Rights in Russia week-ending 5 February 2021

Our round up of the week’s news.

Some other news of the week:

30 January 2021

Human Rights Watch: Attacks, detention and prosecution of lawyers – including while performing their professional duties – is not unusual in Russia, but what happened ahead of the January 23 protests  takes this harassment to a new level. I spoke with two lawyers –one in Moscow and one in Krasnodar– who had previously represented other lawyers, themselves detained for representing peaceful protesters. Both are also actively involved in human rights work.  By detaining them, the authorities sought not only to interfere with their work, but to send a clear warning to their colleagues and fellow human rights defenders. In the evening of January 21, Moscow-based human rights lawyer Mansur Gilmanov arrived at a police station to defend his client, Vladlen Los. Los is a lawyer with the Foundation Against Corruption, affiliated with Alexey Navalny, whom police had detained earlier that day. Gilmanov presented all required documents at the precinct’s checkpoint. An officer told him to wait for somebody to take him to his client. After 40 minutes watching other people allowed in and repeated inquiries, Gilmanov told police he wanted to file a complaint that they were interfering with his client’s right to legal representation. An officer eventually buzzed him into the station to submit the complaint. As he reached the duty officer’s window, the officer ran up to him, knocked him to the floor, kicked him several times, and shouted obscenities.

The Guardian: The Russian businessman Arkady Rotenberg said on Saturday he owns a palace in southern Russia which jailed Kremlin critic Alexei Navalny has linked to Vladimir Putin. Navalny and his anti-corruption foundation have published a video in which they allege the opulent mansion belongs to the Russian president. The video has been viewed more than 103m times. Rotenberg, Putin’s former judo sparring partner who sold his stake in the gas pipeline construction firm Stroygazmontazh in 2019 for a sum which RBC business daily puts at some 75bn roubles (£72m), said he bought the palace two years ago. “Now it will no longer be a secret, I am the beneficiary,” Rotenberg said in a video published by Mash channel in Telegram. “There was a rather complicated facility, there were a lot of creditors, and I managed to become the beneficiary.” He gave no further financial details of the purchase or how it had been funded. Putin has denied ownership of the palace.

1 February 2021

The Moscow Times: Russia is “legally and technologically” ready to disconnect from the global internet if needed, former President Dmitry Medvedev told Interfax Monday. Russian authorities have long flirted with the notion of tougher restrictions and control over the internet on Russian territory. While the country’s “sovereign internet” law passed in 2019 gives Russia the ability to cut itself off from the rest of the World Wide Web, experts have expressed doubts that Russia was capable of implementing such technology.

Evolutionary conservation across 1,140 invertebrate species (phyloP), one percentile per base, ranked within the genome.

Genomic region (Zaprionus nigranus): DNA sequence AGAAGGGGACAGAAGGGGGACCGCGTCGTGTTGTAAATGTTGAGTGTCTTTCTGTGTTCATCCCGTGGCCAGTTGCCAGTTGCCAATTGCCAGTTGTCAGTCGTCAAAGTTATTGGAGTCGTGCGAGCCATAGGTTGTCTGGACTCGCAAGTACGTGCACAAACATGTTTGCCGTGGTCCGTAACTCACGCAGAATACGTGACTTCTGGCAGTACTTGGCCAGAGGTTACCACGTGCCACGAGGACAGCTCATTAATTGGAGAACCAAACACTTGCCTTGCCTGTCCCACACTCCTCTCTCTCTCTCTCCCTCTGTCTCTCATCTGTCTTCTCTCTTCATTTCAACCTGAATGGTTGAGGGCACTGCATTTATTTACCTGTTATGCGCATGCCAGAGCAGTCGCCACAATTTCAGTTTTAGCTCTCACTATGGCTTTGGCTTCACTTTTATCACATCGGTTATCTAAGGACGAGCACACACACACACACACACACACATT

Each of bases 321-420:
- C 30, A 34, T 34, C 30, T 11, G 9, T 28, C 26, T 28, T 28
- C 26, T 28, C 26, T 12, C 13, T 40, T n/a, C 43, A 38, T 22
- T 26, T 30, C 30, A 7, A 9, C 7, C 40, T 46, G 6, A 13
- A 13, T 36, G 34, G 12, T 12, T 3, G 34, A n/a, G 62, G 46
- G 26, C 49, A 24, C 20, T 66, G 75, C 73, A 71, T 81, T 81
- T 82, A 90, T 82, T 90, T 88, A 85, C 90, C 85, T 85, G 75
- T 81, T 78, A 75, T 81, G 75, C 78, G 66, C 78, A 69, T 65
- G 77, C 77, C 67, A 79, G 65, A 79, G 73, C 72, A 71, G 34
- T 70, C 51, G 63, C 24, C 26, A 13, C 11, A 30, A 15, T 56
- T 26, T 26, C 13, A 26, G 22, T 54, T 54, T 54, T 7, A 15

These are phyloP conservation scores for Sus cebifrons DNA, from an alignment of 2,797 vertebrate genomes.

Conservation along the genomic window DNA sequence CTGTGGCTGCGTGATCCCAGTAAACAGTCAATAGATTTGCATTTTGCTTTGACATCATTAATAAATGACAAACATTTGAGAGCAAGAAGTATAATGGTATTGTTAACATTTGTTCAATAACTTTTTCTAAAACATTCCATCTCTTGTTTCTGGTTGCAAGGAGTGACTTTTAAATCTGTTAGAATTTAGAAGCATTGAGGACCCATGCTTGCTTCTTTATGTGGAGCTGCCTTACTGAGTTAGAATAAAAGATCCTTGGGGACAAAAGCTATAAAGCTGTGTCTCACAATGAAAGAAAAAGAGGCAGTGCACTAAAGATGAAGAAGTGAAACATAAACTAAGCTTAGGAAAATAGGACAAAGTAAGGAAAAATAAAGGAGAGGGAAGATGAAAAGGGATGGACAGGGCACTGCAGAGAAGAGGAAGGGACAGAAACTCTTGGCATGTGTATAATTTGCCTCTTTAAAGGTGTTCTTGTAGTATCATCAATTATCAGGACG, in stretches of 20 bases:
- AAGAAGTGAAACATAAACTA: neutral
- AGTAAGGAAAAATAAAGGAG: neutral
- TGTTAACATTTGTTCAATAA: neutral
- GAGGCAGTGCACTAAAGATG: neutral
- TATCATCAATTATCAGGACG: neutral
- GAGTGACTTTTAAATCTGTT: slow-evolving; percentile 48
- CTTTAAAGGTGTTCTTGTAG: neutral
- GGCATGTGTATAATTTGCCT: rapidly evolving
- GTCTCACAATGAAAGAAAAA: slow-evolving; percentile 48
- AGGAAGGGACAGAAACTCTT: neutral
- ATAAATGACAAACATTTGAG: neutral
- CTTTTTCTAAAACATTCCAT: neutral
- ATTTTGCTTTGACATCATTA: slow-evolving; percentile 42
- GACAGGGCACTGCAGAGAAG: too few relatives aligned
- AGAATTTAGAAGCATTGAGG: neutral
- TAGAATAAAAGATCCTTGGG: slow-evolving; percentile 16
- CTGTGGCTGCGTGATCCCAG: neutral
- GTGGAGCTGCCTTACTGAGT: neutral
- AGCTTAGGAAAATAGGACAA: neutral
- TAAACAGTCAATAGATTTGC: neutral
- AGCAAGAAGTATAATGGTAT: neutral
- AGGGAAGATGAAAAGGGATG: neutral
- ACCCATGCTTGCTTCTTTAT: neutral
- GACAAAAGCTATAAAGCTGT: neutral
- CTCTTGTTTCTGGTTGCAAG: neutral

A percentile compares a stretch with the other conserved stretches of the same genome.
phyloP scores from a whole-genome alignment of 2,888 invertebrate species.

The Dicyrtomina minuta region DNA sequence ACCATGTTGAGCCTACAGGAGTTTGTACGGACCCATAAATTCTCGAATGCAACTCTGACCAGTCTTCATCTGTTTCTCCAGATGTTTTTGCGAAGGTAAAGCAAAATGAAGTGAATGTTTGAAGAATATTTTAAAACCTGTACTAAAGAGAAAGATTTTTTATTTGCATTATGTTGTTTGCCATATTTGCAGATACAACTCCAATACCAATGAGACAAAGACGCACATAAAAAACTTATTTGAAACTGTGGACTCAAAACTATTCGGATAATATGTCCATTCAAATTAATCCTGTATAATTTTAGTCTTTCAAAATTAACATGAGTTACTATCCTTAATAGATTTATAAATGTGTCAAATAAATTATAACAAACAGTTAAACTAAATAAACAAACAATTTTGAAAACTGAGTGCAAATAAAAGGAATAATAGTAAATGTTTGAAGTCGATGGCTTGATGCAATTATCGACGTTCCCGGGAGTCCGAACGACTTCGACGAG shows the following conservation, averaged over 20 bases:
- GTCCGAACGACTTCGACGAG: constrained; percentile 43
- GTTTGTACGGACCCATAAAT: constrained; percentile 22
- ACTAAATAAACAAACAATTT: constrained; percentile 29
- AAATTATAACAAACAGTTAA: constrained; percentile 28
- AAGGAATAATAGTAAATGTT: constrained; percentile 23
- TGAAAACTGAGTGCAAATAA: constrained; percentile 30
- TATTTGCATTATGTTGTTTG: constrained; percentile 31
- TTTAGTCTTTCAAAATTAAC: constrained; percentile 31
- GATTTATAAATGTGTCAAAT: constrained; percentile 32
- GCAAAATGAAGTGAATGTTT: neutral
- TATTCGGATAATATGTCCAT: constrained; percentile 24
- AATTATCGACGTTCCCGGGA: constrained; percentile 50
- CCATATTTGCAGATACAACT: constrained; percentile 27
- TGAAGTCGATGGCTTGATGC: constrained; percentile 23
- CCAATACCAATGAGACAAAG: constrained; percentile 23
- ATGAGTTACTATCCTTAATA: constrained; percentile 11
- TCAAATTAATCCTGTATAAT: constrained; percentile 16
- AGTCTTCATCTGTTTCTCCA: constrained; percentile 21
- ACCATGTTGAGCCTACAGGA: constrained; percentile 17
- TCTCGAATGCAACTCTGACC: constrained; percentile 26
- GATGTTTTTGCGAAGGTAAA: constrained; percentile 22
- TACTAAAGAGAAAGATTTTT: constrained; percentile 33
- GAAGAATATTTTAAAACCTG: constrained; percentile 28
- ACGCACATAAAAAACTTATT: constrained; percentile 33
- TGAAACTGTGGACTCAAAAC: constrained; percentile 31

CPJ: Tomorrow, the Military Court of Appeals in Vlasikha, a Russian town near Moscow, will hear journalist Svetlana Prokopyeva’s appeal of her July 2020 conviction for “justifying terrorism” in her commentary, the journalist told CPJ via messaging app. “The absurd case against journalist Svetlana Prokopyeva, who did nothing but practice her right to free speech, should end with her full acquittal,” said CPJ Europe and Central Asia Program Coordinator Gulnoza Said. “Russian authorities should not contest Prokopyeva’s appeal at tomorrow’s hearing – instead they should return her electronic equipment, unfreeze her assets, and allow her to work and travel freely and safely.” Prokopyeva is a correspondent for the U.S. Congress-funded broadcaster Radio Free Europe/Radio Liberty, and is based in the northwestern city of Pskov; in 2020, she received CPJ’s International Press Freedom Award for her work amid government repression.

5 February 2021

RFE/RL: Radio Free Europe/Radio Liberty Inc. (RFE/RL) has appealed a string of Russian court decisions to fine several of the broadcaster’s Russian-language endeavours and the general director of its operations in Russia for allegedly failing to comply with new restrictions under the country’s controversial “foreign-agent” law. RFE/RL’s lawyers on February 5 filed the appeals against the decisions by the Tverskoi District Court in Moscow to approve several administrative protocols submitted by Russian media regulator Roskomnadzor “for noncompliance by the media performing the functions of a foreign agent with the requirements of the law on labeling information disseminated by them.” Among other things, the law on foreign agents requires certain news organizations that receive foreign funding to label content within Russia as being produced by a “foreign agent.” RFE/RL’s lawyers stated in their appeals that Roskomnadzor’s moves prevent journalists from performing professional activities and contradict the Russian Constitution and laws on media by restricting competition.

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